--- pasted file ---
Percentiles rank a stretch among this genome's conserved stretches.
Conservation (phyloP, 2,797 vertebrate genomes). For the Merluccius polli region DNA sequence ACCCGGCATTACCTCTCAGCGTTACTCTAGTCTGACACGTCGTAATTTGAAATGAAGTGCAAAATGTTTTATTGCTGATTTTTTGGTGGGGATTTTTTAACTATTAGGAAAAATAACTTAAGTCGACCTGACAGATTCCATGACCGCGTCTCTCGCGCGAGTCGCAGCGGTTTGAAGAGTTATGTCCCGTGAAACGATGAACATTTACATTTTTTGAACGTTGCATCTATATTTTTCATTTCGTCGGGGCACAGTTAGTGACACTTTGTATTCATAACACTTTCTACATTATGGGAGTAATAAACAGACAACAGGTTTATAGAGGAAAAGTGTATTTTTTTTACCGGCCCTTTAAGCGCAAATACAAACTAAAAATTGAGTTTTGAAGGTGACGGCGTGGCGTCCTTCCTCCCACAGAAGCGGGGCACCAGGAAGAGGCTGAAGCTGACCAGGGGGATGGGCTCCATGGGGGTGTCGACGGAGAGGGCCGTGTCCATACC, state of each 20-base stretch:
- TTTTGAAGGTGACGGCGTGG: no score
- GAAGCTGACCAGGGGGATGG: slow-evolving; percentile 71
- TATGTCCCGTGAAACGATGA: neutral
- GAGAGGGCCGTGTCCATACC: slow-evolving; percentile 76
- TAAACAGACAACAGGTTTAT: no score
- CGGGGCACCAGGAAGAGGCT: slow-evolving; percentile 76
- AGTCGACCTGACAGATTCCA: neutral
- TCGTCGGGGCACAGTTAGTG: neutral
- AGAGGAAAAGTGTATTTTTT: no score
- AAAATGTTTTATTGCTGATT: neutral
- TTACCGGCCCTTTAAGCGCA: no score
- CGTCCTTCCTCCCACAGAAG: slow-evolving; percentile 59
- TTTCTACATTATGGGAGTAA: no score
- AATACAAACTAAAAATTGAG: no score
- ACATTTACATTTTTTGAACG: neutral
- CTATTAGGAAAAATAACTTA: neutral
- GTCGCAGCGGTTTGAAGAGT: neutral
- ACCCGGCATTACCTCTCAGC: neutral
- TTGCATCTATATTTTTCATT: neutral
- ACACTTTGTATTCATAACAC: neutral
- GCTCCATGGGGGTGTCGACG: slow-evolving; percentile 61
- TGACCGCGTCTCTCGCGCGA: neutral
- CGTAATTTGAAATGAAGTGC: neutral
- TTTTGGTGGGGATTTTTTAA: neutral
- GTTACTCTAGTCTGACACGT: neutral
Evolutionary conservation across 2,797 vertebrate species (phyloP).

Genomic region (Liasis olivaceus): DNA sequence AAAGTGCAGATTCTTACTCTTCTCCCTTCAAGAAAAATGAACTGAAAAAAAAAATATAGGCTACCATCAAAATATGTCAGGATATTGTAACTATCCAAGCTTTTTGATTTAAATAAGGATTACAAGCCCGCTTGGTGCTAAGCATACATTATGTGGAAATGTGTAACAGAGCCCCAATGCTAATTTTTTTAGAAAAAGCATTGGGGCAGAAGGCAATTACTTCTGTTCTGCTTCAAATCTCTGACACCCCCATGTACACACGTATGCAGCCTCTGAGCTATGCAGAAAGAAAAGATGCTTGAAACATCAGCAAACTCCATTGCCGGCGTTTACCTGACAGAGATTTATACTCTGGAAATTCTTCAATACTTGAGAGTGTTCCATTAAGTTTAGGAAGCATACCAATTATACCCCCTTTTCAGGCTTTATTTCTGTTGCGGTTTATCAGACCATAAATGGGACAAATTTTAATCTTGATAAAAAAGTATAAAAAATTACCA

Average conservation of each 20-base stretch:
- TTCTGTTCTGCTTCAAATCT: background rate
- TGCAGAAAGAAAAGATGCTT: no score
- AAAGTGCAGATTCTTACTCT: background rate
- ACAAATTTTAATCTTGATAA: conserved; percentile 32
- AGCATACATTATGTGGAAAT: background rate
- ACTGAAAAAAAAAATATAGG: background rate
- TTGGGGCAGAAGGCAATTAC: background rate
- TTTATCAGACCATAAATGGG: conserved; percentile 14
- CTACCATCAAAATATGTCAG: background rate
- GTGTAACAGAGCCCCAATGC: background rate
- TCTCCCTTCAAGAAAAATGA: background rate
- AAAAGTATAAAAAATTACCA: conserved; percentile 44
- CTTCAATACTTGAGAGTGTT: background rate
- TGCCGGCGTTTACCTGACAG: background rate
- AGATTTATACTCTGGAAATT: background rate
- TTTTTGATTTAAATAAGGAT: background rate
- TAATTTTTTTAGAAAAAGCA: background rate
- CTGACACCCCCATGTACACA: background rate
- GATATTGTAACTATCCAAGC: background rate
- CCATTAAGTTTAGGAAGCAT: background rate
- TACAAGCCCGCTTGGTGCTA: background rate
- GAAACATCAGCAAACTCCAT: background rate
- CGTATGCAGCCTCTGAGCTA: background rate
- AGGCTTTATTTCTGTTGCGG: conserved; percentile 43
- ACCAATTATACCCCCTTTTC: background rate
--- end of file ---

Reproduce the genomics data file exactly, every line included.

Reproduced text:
Percentiles rank a stretch among this genome's conserved stretches.
Conservation (phyloP, 2,797 vertebrate genomes). For the Merluccius polli region DNA sequence ACCCGGCATTACCTCTCAGCGTTACTCTAGTCTGACACGTCGTAATTTGAAATGAAGTGCAAAATGTTTTATTGCTGATTTTTTGGTGGGGATTTTTTAACTATTAGGAAAAATAACTTAAGTCGACCTGACAGATTCCATGACCGCGTCTCTCGCGCGAGTCGCAGCGGTTTGAAGAGTTATGTCCCGTGAAACGATGAACATTTACATTTTTTGAACGTTGCATCTATATTTTTCATTTCGTCGGGGCACAGTTAGTGACACTTTGTATTCATAACACTTTCTACATTATGGGAGTAATAAACAGACAACAGGTTTATAGAGGAAAAGTGTATTTTTTTTACCGGCCCTTTAAGCGCAAATACAAACTAAAAATTGAGTTTTGAAGGTGACGGCGTGGCGTCCTTCCTCCCACAGAAGCGGGGCACCAGGAAGAGGCTGAAGCTGACCAGGGGGATGGGCTCCATGGGGGTGTCGACGGAGAGGGCCGTGTCCATACC, state of each 20-base stretch:
- TTTTGAAGGTGACGGCGTGG: no score
- GAAGCTGACCAGGGGGATGG: slow-evolving; percentile 71
- TATGTCCCGTGAAACGATGA: neutral
- GAGAGGGCCGTGTCCATACC: slow-evolving; percentile 76
- TAAACAGACAACAGGTTTAT: no score
- CGGGGCACCAGGAAGAGGCT: slow-evolving; percentile 76
- AGTCGACCTGACAGATTCCA: neutral
- TCGTCGGGGCACAGTTAGTG: neutral
- AGAGGAAAAGTGTATTTTTT: no score
- AAAATGTTTTATTGCTGATT: neutral
- TTACCGGCCCTTTAAGCGCA: no score
- CGTCCTTCCTCCCACAGAAG: slow-evolving; percentile 59
- TTTCTACATTATGGGAGTAA: no score
- AATACAAACTAAAAATTGAG: no score
- ACATTTACATTTTTTGAACG: neutral
- CTATTAGGAAAAATAACTTA: neutral
- GTCGCAGCGGTTTGAAGAGT: neutral
- ACCCGGCATTACCTCTCAGC: neutral
- TTGCATCTATATTTTTCATT: neutral
- ACACTTTGTATTCATAACAC: neutral
- GCTCCATGGGGGTGTCGACG: slow-evolving; percentile 61
- TGACCGCGTCTCTCGCGCGA: neutral
- CGTAATTTGAAATGAAGTGC: neutral
- TTTTGGTGGGGATTTTTTAA: neutral
- GTTACTCTAGTCTGACACGT: neutral
Evolutionary conservation across 2,797 vertebrate species (phyloP).

Genomic region (Liasis olivaceus): DNA sequence AAAGTGCAGATTCTTACTCTTCTCCCTTCAAGAAAAATGAACTGAAAAAAAAAATATAGGCTACCATCAAAATATGTCAGGATATTGTAACTATCCAAGCTTTTTGATTTAAATAAGGATTACAAGCCCGCTTGGTGCTAAGCATACATTATGTGGAAATGTGTAACAGAGCCCCAATGCTAATTTTTTTAGAAAAAGCATTGGGGCAGAAGGCAATTACTTCTGTTCTGCTTCAAATCTCTGACACCCCCATGTACACACGTATGCAGCCTCTGAGCTATGCAGAAAGAAAAGATGCTTGAAACATCAGCAAACTCCATTGCCGGCGTTTACCTGACAGAGATTTATACTCTGGAAATTCTTCAATACTTGAGAGTGTTCCATTAAGTTTAGGAAGCATACCAATTATACCCCCTTTTCAGGCTTTATTTCTGTTGCGGTTTATCAGACCATAAATGGGACAAATTTTAATCTTGATAAAAAAGTATAAAAAATTACCA

Average conservation of each 20-base stretch:
- TTCTGTTCTGCTTCAAATCT: background rate
- TGCAGAAAGAAAAGATGCTT: no score
- AAAGTGCAGATTCTTACTCT: background rate
- ACAAATTTTAATCTTGATAA: conserved; percentile 32
- AGCATACATTATGTGGAAAT: background rate
- ACTGAAAAAAAAAATATAGG: background rate
- TTGGGGCAGAAGGCAATTAC: background rate
- TTTATCAGACCATAAATGGG: conserved; percentile 14
- CTACCATCAAAATATGTCAG: background rate
- GTGTAACAGAGCCCCAATGC: background rate
- TCTCCCTTCAAGAAAAATGA: background rate
- AAAAGTATAAAAAATTACCA: conserved; percentile 44
- CTTCAATACTTGAGAGTGTT: background rate
- TGCCGGCGTTTACCTGACAG: background rate
- AGATTTATACTCTGGAAATT: background rate
- TTTTTGATTTAAATAAGGAT: background rate
- TAATTTTTTTAGAAAAAGCA: background rate
- CTGACACCCCCATGTACACA: background rate
- GATATTGTAACTATCCAAGC: background rate
- CCATTAAGTTTAGGAAGCAT: background rate
- TACAAGCCCGCTTGGTGCTA: background rate
- GAAACATCAGCAAACTCCAT: background rate
- CGTATGCAGCCTCTGAGCTA: background rate
- AGGCTTTATTTCTGTTGCGG: conserved; percentile 43
- ACCAATTATACCCCCTTTTC: background rate